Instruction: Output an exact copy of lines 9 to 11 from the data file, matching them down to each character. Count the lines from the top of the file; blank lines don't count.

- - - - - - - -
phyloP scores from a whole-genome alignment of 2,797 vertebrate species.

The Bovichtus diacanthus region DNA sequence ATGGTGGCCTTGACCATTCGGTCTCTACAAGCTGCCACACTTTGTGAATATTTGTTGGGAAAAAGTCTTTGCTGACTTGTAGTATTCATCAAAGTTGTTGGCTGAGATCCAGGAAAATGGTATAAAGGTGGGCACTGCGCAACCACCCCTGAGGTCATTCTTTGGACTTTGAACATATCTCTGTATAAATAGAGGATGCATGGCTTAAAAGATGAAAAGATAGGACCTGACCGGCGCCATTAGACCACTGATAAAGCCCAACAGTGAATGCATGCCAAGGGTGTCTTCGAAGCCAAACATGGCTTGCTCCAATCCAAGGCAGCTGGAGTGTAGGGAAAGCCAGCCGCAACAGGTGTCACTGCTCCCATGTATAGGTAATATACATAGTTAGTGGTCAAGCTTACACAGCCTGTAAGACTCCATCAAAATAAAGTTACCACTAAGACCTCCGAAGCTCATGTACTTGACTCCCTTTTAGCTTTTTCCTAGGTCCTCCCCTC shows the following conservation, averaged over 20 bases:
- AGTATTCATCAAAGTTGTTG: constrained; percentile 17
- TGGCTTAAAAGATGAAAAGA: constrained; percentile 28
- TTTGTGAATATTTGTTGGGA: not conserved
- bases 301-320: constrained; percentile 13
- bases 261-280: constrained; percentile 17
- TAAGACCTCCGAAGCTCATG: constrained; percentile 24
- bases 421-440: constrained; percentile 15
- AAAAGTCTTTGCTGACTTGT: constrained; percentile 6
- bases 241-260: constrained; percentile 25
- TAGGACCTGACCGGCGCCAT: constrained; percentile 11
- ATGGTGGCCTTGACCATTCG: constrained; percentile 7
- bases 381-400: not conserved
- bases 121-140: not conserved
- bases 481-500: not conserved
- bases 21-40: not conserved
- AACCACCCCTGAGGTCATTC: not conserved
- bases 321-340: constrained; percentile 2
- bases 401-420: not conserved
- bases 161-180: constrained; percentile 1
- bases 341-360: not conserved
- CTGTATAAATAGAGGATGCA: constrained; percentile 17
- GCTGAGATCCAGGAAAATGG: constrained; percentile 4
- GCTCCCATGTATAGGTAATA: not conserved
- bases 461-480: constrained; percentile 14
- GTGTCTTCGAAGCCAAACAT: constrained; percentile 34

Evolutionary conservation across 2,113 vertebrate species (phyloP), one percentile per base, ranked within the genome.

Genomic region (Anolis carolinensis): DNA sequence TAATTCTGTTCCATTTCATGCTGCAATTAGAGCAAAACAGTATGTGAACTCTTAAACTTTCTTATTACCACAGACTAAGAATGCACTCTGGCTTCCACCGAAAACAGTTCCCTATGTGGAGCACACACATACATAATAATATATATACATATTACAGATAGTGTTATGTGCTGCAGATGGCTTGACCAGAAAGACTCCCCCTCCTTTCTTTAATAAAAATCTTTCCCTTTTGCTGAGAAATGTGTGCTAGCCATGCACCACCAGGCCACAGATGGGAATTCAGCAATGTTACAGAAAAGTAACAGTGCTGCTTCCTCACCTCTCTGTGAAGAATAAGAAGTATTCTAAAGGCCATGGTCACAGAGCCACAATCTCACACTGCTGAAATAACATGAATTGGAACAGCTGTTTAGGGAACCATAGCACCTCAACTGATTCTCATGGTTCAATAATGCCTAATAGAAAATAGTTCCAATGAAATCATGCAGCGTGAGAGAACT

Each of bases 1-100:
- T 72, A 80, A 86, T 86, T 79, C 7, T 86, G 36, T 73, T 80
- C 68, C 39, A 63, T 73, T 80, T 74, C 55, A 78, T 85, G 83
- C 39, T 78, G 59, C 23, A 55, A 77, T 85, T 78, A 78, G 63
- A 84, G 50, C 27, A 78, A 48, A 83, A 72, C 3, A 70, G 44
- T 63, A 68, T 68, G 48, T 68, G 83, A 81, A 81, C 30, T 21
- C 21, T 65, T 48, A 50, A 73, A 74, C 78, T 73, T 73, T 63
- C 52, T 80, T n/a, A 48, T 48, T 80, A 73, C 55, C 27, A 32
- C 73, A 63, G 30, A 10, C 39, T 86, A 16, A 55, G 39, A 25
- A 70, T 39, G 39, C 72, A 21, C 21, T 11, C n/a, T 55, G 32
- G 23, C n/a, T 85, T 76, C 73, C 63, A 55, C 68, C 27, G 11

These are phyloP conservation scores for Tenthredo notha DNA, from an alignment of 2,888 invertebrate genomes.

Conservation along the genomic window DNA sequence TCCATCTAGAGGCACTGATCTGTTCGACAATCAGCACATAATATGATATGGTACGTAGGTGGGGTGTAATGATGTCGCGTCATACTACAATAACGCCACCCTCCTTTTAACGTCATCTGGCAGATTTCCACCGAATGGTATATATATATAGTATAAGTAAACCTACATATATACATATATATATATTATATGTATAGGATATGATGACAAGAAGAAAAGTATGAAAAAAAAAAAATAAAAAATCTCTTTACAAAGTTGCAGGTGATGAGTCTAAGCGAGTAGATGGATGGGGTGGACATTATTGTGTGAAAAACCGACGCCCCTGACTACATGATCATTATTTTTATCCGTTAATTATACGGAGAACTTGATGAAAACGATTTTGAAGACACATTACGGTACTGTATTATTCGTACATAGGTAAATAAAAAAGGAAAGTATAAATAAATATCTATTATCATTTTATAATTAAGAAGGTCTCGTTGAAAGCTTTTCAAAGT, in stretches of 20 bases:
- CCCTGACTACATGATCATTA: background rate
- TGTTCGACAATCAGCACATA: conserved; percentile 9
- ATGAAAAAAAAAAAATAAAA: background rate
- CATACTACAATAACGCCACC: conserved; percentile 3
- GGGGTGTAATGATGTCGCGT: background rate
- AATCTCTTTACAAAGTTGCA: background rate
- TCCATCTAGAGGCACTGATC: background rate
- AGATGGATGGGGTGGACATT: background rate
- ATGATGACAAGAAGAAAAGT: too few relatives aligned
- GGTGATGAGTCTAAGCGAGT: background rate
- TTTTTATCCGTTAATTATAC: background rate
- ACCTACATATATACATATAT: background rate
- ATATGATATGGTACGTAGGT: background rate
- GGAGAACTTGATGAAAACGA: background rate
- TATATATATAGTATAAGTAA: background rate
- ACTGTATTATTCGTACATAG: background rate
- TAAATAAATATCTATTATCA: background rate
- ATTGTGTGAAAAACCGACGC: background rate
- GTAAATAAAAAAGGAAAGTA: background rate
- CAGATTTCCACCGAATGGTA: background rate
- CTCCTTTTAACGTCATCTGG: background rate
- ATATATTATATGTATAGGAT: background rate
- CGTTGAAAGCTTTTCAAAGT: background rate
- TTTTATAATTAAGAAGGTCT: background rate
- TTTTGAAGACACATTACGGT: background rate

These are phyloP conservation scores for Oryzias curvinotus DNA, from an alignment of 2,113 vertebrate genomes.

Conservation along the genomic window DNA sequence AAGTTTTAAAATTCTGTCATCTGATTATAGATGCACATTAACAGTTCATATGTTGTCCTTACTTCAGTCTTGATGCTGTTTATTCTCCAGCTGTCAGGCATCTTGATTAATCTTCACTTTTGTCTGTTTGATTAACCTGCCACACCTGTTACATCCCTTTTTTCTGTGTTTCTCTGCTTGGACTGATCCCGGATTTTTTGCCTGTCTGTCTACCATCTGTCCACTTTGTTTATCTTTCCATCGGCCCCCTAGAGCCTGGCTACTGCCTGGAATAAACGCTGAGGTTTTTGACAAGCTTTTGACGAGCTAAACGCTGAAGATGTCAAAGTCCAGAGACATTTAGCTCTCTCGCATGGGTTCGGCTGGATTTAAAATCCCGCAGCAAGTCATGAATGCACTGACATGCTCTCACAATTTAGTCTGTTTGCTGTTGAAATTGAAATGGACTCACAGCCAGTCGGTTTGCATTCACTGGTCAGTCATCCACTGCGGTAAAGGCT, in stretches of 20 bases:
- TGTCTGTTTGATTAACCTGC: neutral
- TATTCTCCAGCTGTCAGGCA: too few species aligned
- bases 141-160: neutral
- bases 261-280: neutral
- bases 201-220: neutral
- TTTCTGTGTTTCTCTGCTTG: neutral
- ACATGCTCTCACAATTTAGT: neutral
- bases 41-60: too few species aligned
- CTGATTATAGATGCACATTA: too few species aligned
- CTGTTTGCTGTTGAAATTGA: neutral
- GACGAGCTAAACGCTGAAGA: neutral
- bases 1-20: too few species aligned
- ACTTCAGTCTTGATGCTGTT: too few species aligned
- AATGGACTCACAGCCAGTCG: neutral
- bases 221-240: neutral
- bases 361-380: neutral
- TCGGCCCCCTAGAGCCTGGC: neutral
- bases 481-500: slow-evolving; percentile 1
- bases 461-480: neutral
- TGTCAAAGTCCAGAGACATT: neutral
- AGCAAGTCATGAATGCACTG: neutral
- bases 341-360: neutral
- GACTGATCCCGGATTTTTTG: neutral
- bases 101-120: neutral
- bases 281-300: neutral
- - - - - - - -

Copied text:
- bases 421-440: constrained; percentile 15
- AAAAGTCTTTGCTGACTTGT: constrained; percentile 6
- bases 241-260: constrained; percentile 25